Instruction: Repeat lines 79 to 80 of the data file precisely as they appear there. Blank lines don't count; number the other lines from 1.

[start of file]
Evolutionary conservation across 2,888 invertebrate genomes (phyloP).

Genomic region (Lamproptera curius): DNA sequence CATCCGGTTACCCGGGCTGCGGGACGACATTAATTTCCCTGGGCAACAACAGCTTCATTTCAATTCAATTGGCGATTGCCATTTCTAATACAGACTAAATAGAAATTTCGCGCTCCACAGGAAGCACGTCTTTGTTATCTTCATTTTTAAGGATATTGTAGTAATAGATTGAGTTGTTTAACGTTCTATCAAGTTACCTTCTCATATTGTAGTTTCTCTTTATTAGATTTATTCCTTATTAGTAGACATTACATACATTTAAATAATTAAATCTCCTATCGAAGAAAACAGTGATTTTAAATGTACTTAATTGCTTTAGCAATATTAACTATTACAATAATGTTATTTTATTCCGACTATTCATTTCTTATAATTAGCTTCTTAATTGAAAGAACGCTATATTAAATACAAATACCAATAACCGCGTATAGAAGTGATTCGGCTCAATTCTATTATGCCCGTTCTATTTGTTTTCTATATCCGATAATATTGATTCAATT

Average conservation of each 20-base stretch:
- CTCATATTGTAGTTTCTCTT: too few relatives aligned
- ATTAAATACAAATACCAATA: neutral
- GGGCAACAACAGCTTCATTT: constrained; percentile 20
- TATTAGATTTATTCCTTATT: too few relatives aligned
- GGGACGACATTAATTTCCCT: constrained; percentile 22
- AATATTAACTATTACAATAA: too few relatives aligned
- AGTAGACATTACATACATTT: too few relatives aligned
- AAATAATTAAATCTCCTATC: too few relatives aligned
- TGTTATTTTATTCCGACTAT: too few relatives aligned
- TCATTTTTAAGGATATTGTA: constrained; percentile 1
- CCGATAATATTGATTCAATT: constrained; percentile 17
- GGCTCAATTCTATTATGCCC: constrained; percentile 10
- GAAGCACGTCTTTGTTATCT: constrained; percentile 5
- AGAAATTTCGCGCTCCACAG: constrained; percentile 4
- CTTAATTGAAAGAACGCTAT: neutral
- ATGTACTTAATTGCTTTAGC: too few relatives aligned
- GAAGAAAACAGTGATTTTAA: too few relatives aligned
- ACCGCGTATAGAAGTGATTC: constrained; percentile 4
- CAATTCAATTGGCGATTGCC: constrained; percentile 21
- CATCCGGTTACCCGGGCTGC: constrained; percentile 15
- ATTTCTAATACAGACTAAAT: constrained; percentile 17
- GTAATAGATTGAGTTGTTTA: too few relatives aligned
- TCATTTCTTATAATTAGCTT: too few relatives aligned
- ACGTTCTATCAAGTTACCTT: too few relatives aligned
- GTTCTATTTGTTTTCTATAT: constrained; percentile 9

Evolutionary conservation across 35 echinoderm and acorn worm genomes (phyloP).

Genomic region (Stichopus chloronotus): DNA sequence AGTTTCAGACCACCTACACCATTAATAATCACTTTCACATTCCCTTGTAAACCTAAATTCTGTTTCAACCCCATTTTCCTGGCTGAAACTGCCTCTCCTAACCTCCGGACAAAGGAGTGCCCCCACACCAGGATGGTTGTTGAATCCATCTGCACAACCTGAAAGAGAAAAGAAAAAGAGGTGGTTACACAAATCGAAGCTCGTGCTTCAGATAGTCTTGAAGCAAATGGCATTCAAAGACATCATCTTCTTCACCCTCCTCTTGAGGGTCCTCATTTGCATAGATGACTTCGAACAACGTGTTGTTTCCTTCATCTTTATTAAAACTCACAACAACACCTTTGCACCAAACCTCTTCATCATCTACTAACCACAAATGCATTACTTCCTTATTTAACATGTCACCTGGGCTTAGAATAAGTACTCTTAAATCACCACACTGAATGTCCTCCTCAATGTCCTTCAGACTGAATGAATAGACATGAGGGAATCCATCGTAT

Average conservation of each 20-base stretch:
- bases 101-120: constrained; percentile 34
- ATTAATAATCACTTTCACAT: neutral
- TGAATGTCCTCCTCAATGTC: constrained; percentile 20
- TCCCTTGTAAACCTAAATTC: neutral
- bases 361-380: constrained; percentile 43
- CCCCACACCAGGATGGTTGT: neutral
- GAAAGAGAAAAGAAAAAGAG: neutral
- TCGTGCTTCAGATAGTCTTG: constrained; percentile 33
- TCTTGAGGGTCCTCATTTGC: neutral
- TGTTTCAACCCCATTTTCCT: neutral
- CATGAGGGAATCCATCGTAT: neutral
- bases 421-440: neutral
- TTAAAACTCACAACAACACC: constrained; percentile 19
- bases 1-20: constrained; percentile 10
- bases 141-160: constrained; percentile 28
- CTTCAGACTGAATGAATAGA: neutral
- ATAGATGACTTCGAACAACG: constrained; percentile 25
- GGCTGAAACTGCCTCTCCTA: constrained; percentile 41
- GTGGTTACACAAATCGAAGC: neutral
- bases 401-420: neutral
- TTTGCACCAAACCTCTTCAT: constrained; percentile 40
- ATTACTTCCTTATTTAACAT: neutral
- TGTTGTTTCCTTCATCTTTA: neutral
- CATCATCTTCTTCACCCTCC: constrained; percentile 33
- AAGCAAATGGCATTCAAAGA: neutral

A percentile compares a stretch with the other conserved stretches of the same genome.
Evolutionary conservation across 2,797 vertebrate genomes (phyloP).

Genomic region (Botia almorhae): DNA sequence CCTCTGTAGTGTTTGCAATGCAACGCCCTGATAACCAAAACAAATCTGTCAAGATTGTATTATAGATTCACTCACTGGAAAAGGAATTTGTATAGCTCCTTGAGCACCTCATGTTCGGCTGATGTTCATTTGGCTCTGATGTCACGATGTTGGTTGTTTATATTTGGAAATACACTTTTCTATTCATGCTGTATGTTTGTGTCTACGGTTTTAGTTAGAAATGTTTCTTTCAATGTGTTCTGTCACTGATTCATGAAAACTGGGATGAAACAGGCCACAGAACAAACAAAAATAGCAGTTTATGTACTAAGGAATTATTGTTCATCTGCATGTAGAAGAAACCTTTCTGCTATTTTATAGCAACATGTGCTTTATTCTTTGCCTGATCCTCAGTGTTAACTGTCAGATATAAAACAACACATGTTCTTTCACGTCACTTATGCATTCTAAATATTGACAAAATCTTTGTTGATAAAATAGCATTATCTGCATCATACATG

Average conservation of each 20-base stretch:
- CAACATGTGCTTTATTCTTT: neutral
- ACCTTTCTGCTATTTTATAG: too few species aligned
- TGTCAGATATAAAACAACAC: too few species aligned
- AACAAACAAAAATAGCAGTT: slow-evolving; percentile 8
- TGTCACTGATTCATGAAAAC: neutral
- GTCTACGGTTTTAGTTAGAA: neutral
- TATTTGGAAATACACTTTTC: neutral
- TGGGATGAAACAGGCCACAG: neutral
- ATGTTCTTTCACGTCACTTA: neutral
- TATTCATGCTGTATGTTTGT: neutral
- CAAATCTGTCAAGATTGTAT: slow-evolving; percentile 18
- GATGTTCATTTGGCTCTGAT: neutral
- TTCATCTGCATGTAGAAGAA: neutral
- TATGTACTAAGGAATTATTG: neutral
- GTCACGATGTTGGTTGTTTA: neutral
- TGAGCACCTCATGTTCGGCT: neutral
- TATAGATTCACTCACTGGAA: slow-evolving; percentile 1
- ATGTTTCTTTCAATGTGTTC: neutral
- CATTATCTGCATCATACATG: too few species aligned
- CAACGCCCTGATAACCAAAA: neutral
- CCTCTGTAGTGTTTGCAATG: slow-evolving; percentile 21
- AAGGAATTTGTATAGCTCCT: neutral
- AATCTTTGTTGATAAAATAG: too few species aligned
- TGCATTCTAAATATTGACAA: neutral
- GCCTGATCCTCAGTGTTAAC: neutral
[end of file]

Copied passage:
- CATTATCTGCATCATACATG: too few species aligned
- CAACGCCCTGATAACCAAAA: neutral